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What are the Dangers of Cooked Meat Left Out Overnight?

author image Fred Decker
Fred Decker is a trained chef and certified food-safety trainer. Decker wrote for the Saint John, New Brunswick Telegraph-Journal, and has been published in Canada's Hospitality and Foodservice magazine. He's held positions selling computers, insurance and mutual funds, and was educated at Memorial University of Newfoundland and the Northern Alberta Institute of Technology.
What are the Dangers of Cooked Meat Left Out Overnight?
A bowl of raw chicken breasts marinating in a bowl. Photo Credit Elena Elisseeva/iStock/Getty Images

Until refrigeration became cheap and widespread in the 20th century, our forebears kept leftovers covered at room temperature in their pantries. Not surprisingly, sudden illnesses were also common in those days. In the modern era of powerful microscopes, homemakers now have the luxury of understanding the life cycle of bacteria and why it's dangerous to leave foods sitting out.

Bacteria and Other Pathogens

Bacteria and other microorganisms are all around us, every day. Only a very few, referred to collectively as pathogens, are dangerous to humans. Most of them thrive at temperatures between 40 and 140 degrees Fahrenheit, referred to as the food safety "danger zone." Below 40 F or above 140 F, bacteria struggle to survive and have little energy to spare for reproduction. At temperatures of 170 F or above, most pathogens are killed, so when your roast comes from the oven it's pretty sterile. Unfortunately, that changes quickly once its temperature drops.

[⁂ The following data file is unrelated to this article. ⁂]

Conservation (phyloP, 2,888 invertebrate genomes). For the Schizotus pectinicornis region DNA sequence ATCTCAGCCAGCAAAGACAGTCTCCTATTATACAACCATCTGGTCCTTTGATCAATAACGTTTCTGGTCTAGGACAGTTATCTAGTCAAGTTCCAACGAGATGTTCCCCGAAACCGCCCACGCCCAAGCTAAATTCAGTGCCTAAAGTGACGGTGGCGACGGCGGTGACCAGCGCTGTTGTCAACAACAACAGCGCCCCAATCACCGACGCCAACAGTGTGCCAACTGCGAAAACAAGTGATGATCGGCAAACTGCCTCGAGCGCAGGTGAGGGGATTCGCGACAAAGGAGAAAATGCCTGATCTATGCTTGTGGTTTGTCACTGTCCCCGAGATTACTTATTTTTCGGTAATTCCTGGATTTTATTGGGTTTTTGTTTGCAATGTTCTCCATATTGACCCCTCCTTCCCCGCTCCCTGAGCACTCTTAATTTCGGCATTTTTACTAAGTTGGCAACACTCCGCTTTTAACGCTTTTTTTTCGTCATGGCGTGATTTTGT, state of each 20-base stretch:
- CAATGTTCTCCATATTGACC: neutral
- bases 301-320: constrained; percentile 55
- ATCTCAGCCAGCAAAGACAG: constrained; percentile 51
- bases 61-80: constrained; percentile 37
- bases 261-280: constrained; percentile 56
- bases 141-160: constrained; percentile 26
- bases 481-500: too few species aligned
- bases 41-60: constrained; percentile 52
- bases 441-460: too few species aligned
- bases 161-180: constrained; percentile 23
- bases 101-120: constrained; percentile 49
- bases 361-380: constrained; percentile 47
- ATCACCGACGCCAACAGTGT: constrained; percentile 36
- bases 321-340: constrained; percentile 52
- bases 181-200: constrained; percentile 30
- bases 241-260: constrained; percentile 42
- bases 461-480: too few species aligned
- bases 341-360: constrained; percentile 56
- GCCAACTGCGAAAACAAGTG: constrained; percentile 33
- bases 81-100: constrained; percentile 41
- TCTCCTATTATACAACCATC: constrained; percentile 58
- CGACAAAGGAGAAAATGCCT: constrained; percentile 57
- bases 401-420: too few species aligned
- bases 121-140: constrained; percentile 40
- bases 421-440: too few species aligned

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Time and Temperature

Time and temperature are key factors in food safety. Once your food drops back below 140 F and into the danger zone, it quickly becomes repopulated with bacteria. Bacteria reproduce quickly and can double their population in as little as 20 minutes. The longer they have to reproduce at room temperature, the more bacteria there are in the food. It takes a certain number of bacteria, referred to as the "infective dose," to make someone sick. That number varies from species to species, but invariably the more bacteria there are, the greater the risk.

Other Risks

Bacteria and microscopic pathogens are not the only risk factors for food left out. The longer your food sits, the greater the likelihood that it will become contaminated by dust, flies, pet dander, hair, insects, rodents, curious pets or your children's unwashed hands. A more serious risk is contamination from allergens or household cleaning products, which can be quite toxic if ingested.

Proper Care

To minimize the risk of foodborne illness, always follow the food safety guidelines laid out by the USDA's Food Safety and Inspection Service. Don't let your food cool for more than a half hour at room temperature before refrigerating it. Ideally, leftover meat should be reduced to 40 F or below within two hours. Neither refrigeration or freezing kills bacteria, but both prevent them from reproducing and arriving at an infective dose. Always package your leftovers in airtight bags or containers to prevent contamination by other foods or outside elements.

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  • "On Food and Cooking: The Science and Lore of the Kitchen"; Harold S. McGee; 2004
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